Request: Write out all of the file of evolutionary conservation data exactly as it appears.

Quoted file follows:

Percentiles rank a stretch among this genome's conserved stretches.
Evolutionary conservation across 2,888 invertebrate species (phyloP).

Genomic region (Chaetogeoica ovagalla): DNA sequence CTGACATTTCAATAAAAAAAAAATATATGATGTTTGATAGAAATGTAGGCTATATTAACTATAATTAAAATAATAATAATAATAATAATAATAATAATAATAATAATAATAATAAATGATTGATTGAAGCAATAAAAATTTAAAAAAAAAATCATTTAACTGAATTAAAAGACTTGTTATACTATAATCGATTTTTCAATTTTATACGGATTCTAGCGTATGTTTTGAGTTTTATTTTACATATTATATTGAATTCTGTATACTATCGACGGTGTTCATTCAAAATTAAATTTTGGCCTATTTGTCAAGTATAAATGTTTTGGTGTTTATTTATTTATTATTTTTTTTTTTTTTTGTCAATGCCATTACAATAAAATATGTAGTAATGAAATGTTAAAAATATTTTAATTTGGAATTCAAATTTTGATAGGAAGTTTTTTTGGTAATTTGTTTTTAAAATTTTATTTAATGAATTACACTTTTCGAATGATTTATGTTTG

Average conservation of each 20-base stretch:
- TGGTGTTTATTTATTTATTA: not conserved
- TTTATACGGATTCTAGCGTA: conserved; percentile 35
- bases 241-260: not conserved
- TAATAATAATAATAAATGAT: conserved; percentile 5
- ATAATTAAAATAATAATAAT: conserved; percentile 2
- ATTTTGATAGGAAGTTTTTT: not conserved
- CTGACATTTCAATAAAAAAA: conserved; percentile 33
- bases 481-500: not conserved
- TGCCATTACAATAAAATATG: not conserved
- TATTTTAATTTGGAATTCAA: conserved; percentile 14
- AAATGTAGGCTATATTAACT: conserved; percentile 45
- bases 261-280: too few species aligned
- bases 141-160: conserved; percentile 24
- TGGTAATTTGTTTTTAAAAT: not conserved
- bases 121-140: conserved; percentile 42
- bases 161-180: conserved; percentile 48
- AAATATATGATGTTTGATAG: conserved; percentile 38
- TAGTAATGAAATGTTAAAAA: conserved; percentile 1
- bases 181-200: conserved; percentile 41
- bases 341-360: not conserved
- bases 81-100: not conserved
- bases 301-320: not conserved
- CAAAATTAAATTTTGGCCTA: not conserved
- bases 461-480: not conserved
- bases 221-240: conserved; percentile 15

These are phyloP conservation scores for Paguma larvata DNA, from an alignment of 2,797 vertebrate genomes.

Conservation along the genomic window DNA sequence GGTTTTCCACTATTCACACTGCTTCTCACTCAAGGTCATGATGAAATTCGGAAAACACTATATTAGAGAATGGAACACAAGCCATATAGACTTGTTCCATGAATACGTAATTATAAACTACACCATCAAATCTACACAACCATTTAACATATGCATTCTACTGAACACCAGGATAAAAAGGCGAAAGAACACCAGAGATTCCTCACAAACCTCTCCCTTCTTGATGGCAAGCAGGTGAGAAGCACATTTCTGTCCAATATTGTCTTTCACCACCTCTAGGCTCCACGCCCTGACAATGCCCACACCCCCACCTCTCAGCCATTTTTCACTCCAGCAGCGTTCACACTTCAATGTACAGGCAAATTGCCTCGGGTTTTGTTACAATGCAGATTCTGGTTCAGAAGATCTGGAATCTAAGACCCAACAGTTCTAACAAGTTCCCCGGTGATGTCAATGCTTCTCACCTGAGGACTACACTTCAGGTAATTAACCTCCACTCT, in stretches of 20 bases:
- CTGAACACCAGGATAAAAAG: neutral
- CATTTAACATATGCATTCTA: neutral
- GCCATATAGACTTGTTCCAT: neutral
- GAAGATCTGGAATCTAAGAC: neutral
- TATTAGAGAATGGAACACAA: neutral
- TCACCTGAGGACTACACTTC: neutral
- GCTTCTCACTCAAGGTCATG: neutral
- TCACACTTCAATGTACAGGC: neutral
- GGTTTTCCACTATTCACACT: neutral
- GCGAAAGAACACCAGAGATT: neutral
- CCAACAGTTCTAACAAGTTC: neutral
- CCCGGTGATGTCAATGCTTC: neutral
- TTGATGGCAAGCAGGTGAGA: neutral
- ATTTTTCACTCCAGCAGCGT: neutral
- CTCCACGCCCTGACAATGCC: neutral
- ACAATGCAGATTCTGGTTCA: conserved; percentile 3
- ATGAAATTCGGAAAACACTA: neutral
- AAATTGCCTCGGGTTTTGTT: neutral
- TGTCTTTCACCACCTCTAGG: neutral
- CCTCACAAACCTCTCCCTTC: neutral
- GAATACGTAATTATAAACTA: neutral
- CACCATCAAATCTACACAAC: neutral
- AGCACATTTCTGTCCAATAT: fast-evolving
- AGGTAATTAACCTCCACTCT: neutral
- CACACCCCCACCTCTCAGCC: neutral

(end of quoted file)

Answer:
Percentiles rank a stretch among this genome's conserved stretches.
Evolutionary conservation across 2,888 invertebrate species (phyloP).

Genomic region (Chaetogeoica ovagalla): DNA sequence CTGACATTTCAATAAAAAAAAAATATATGATGTTTGATAGAAATGTAGGCTATATTAACTATAATTAAAATAATAATAATAATAATAATAATAATAATAATAATAATAATAATAAATGATTGATTGAAGCAATAAAAATTTAAAAAAAAAATCATTTAACTGAATTAAAAGACTTGTTATACTATAATCGATTTTTCAATTTTATACGGATTCTAGCGTATGTTTTGAGTTTTATTTTACATATTATATTGAATTCTGTATACTATCGACGGTGTTCATTCAAAATTAAATTTTGGCCTATTTGTCAAGTATAAATGTTTTGGTGTTTATTTATTTATTATTTTTTTTTTTTTTTGTCAATGCCATTACAATAAAATATGTAGTAATGAAATGTTAAAAATATTTTAATTTGGAATTCAAATTTTGATAGGAAGTTTTTTTGGTAATTTGTTTTTAAAATTTTATTTAATGAATTACACTTTTCGAATGATTTATGTTTG

Average conservation of each 20-base stretch:
- TGGTGTTTATTTATTTATTA: not conserved
- TTTATACGGATTCTAGCGTA: conserved; percentile 35
- bases 241-260: not conserved
- TAATAATAATAATAAATGAT: conserved; percentile 5
- ATAATTAAAATAATAATAAT: conserved; percentile 2
- ATTTTGATAGGAAGTTTTTT: not conserved
- CTGACATTTCAATAAAAAAA: conserved; percentile 33
- bases 481-500: not conserved
- TGCCATTACAATAAAATATG: not conserved
- TATTTTAATTTGGAATTCAA: conserved; percentile 14
- AAATGTAGGCTATATTAACT: conserved; percentile 45
- bases 261-280: too few species aligned
- bases 141-160: conserved; percentile 24
- TGGTAATTTGTTTTTAAAAT: not conserved
- bases 121-140: conserved; percentile 42
- bases 161-180: conserved; percentile 48
- AAATATATGATGTTTGATAG: conserved; percentile 38
- TAGTAATGAAATGTTAAAAA: conserved; percentile 1
- bases 181-200: conserved; percentile 41
- bases 341-360: not conserved
- bases 81-100: not conserved
- bases 301-320: not conserved
- CAAAATTAAATTTTGGCCTA: not conserved
- bases 461-480: not conserved
- bases 221-240: conserved; percentile 15

These are phyloP conservation scores for Paguma larvata DNA, from an alignment of 2,797 vertebrate genomes.

Conservation along the genomic window DNA sequence GGTTTTCCACTATTCACACTGCTTCTCACTCAAGGTCATGATGAAATTCGGAAAACACTATATTAGAGAATGGAACACAAGCCATATAGACTTGTTCCATGAATACGTAATTATAAACTACACCATCAAATCTACACAACCATTTAACATATGCATTCTACTGAACACCAGGATAAAAAGGCGAAAGAACACCAGAGATTCCTCACAAACCTCTCCCTTCTTGATGGCAAGCAGGTGAGAAGCACATTTCTGTCCAATATTGTCTTTCACCACCTCTAGGCTCCACGCCCTGACAATGCCCACACCCCCACCTCTCAGCCATTTTTCACTCCAGCAGCGTTCACACTTCAATGTACAGGCAAATTGCCTCGGGTTTTGTTACAATGCAGATTCTGGTTCAGAAGATCTGGAATCTAAGACCCAACAGTTCTAACAAGTTCCCCGGTGATGTCAATGCTTCTCACCTGAGGACTACACTTCAGGTAATTAACCTCCACTCT, in stretches of 20 bases:
- CTGAACACCAGGATAAAAAG: neutral
- CATTTAACATATGCATTCTA: neutral
- GCCATATAGACTTGTTCCAT: neutral
- GAAGATCTGGAATCTAAGAC: neutral
- TATTAGAGAATGGAACACAA: neutral
- TCACCTGAGGACTACACTTC: neutral
- GCTTCTCACTCAAGGTCATG: neutral
- TCACACTTCAATGTACAGGC: neutral
- GGTTTTCCACTATTCACACT: neutral
- GCGAAAGAACACCAGAGATT: neutral
- CCAACAGTTCTAACAAGTTC: neutral
- CCCGGTGATGTCAATGCTTC: neutral
- TTGATGGCAAGCAGGTGAGA: neutral
- ATTTTTCACTCCAGCAGCGT: neutral
- CTCCACGCCCTGACAATGCC: neutral
- ACAATGCAGATTCTGGTTCA: conserved; percentile 3
- ATGAAATTCGGAAAACACTA: neutral
- AAATTGCCTCGGGTTTTGTT: neutral
- TGTCTTTCACCACCTCTAGG: neutral
- CCTCACAAACCTCTCCCTTC: neutral
- GAATACGTAATTATAAACTA: neutral
- CACCATCAAATCTACACAAC: neutral
- AGCACATTTCTGTCCAATAT: fast-evolving
- AGGTAATTAACCTCCACTCT: neutral
- CACACCCCCACCTCTCAGCC: neutral